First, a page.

Phil Gale

Winter is the most important season for a cyclist. Sure the weather is less than motivating, sure the lack of events means we can lose our focus and sure other commitments such as the festive season can distract us from our bike, but winter is the time of change. Unlike nature, the goal driven cyclist does not hibernate during the winter, they are out there getting in the miles, changing their bodies and strengthening their weaknesses.

Due to the lack of competition it is the winter months where we can focus on training consistently over longer distances to improve our base fitness. This is one of the keys to developing as a cyclist. Consider your form like the construction of a house, the base miles being the footing and walls, whilst the roof is your speed and top end power. If you do not have a good foundation, strong walls and a strong foundation it does not matter how much work you do in the roof, your speed, your house or form will not be strong.

So what makes a good winter training programme?

Winter is a long time so it is easy to get distracted and lose your focus, then before you know it you will be into the spring, unfit, playing catch up on your condition. With this in mind it makes sense to sit down at the start of the winter and make some goals for the following year’s cycling season. Whether it be an event or simply just to improve your weaknesses you need to make sure you know what you are working towards. Write it down, tell your friends and reinforce this goal to yourself.

Once you know what you are working towards, it is time to figure out how to achieve your goal. There are various ways you can go about this, depending on what your goals are. If it is simply to improve as a rider then there are numerous books out there which will give you a basic training programme to follow. PBK stock a full range of training related literature to aid you with this. For those with a more specific goal, it makes sense to look at getting a coach. British Cycling has a list of all the registered cycle coaches in the UK, so you can contact them to get their guidance. This may cost but will be a worthy investment; many times an outside perspective on your training will give you the perspective to improve quicker.

For those who are planning to set their own training programme here are a few things to consider and for those getting coached knowing the below will make sure you are more informed, so you can take more of a part in you training plan.

The principles of training:

Specificity: Your training programme needs to be tailored to you. The majority of training books give you a stock programme to follow. It will be down to you to tune this to yourself. When doing so you need to be realistic, asking yourself the following: What is my current level? What training can my body realistically cope with? What time do I have to train? What are my goals for the following year? When are those goals? Once you know the answer to these questions you will have the information to make a realistic training programme. If you work 40 hour weeks you cannot get 25 hours in on the bike. If you are new to cycling and not very fit, then you cannot physically cope with the demands of a six hour ride at 20 miles per hour. By tailoring your training to you, you will have a programme which you can fulfil and by doing so will be more motivated to follow.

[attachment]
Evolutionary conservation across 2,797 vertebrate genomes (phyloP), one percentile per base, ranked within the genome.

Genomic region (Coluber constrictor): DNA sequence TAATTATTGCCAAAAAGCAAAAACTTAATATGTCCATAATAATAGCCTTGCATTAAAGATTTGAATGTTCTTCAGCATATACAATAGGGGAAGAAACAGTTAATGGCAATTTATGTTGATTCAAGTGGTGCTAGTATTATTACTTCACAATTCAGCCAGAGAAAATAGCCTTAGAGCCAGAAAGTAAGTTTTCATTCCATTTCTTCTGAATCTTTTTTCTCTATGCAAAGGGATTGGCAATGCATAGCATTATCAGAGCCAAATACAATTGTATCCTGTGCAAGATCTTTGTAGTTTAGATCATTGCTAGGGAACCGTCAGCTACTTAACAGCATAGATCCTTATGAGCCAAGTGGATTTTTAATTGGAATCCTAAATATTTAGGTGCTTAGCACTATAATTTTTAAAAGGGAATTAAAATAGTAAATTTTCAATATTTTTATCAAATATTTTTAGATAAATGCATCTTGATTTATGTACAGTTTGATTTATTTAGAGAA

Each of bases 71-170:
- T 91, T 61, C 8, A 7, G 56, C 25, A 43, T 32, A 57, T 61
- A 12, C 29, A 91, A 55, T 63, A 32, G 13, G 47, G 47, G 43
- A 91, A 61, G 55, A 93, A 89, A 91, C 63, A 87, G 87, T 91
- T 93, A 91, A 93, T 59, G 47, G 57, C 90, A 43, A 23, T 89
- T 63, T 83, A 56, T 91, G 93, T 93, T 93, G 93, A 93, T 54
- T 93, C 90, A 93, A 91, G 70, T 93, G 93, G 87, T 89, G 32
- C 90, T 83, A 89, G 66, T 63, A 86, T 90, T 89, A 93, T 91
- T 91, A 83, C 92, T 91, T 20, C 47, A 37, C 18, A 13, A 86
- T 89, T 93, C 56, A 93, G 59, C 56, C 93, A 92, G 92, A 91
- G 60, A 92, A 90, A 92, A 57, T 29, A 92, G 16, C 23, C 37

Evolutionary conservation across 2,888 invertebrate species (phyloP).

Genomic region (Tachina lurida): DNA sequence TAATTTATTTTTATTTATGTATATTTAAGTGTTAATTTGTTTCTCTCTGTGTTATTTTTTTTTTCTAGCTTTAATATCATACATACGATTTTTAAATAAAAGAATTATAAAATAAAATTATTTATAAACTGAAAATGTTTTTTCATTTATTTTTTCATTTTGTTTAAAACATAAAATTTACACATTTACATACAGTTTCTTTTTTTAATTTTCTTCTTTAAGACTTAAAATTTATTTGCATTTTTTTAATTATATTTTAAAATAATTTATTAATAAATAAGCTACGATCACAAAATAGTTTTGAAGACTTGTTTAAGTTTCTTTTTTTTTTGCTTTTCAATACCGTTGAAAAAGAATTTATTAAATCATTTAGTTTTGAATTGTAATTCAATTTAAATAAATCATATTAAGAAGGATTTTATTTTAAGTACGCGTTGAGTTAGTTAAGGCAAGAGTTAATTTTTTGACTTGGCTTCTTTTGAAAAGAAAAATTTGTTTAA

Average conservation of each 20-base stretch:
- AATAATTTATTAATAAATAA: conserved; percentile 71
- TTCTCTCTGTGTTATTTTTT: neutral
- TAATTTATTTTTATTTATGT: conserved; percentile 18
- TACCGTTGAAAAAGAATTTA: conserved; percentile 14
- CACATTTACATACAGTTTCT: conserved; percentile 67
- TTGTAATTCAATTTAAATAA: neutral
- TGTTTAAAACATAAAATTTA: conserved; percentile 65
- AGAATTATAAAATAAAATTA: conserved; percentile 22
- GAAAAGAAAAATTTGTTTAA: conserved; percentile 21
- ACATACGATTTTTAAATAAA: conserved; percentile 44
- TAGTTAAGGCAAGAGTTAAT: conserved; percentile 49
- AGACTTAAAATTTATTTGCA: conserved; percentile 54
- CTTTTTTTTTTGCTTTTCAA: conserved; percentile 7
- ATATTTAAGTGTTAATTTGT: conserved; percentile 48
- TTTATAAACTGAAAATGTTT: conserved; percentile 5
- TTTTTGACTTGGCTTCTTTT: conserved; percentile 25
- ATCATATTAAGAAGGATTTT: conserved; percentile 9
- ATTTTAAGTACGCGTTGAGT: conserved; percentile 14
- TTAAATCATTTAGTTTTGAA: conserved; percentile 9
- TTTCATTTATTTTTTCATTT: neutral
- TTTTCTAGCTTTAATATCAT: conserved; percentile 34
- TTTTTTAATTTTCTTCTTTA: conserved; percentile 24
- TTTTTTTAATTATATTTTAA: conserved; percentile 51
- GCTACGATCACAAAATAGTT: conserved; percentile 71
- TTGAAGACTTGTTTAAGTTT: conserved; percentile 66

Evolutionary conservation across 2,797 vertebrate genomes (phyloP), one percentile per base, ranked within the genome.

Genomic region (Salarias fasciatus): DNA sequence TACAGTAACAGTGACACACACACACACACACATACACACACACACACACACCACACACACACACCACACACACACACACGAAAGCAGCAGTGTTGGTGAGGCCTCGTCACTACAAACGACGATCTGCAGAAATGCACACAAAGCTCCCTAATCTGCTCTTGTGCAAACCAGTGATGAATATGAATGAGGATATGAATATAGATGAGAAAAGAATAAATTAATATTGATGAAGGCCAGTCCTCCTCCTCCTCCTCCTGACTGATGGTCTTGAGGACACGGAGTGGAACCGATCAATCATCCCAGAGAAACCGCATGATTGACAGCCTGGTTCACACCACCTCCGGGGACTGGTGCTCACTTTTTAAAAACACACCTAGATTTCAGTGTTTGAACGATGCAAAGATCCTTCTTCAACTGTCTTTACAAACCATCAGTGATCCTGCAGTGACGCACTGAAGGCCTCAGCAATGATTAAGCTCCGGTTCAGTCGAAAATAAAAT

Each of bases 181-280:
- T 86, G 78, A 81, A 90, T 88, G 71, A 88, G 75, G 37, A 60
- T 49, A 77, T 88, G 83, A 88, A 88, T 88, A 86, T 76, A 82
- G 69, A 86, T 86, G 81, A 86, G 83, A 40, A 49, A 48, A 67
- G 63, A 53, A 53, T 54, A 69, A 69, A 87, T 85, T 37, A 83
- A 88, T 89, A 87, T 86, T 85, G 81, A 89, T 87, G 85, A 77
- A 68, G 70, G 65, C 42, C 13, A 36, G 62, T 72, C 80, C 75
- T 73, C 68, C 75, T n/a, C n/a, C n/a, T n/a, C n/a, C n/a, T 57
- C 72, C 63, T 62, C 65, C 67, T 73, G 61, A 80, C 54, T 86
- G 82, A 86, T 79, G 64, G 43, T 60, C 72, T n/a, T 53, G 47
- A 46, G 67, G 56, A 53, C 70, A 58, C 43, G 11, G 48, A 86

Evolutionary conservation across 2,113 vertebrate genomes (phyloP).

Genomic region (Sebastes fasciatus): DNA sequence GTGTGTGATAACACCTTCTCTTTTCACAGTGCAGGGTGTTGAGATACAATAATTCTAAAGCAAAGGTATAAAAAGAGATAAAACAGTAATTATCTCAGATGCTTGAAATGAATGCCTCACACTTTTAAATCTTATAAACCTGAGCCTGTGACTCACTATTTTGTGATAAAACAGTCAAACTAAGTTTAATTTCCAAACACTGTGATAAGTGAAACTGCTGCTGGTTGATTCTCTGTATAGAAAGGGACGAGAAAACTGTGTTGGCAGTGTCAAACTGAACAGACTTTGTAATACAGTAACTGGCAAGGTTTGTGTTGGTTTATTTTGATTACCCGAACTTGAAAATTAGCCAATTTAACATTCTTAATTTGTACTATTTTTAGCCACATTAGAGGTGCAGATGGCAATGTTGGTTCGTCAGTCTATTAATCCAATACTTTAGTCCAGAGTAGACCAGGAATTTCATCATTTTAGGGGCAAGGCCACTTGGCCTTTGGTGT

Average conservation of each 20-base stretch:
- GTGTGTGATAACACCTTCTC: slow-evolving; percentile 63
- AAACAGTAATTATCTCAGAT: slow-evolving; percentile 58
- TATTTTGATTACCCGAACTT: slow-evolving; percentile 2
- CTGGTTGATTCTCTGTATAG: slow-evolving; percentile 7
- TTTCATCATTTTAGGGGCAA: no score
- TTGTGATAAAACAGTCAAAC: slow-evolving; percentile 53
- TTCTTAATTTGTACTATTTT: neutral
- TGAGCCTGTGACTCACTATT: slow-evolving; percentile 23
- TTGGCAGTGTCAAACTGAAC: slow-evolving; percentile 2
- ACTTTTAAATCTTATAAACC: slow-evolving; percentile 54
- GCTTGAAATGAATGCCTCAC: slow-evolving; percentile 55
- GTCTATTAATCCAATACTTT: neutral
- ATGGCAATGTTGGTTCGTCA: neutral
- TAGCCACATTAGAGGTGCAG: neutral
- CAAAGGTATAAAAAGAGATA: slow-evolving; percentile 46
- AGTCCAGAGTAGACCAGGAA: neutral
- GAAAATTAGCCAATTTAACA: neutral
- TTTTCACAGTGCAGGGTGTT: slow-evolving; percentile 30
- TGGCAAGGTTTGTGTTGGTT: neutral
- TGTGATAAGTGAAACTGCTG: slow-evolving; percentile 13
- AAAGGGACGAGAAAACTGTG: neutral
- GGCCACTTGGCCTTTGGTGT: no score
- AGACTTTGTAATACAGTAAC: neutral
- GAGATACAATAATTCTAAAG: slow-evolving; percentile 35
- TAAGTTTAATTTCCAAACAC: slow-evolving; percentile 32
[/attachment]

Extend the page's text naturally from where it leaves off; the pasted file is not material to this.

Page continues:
Overload: Like the body builder doing very few reps with an enormous weight, the principle of overloading your body to make it improve is relevant to winter training also. By placing a higher demand on your body than it is used to (but one which is realistic to achieve) your body is given a stimulus to react to. By riding longer than you normally do, or at a higher rate, you stress the systems of your body. We are programmed to adapt to these changes and thus get fitter. Though note, it is only during resting that the body can improve. Training is a two part process, stimulus and recovery, one without the other will not achieve an improvement in your fitness.

Progression: As we noted above, our bodies adapt to the new demands placed upon it. This means that as you train and get fitter you need to progress your training. Increase the work load which you put your body under. If you only ever do the same about of training then you will plateau. So as you get fitter you need to increase your training, in either length or intensity, to continue to improve.

Reversibility:  This is the least favourite of all the training principles. Going hand in hand with the body’s ability to adapt to new demands put upon it, when those demands are not present then it reverts back to a normal state. In layman’s terms you lose fitness when you do not train, very quickly. With this in mind it makes sense to be consistent in your training, little and often. This will limit the losses during down periods, or when you are limited for time to train.

Winter is the time for change for a cyclist and now is the time to plan that change. With goals and a realistic training programme you will start 2013 fitter and faster than ever. PBK stock a wide range of products to help you achieve this because we know that riding a bike faster is always more fun.



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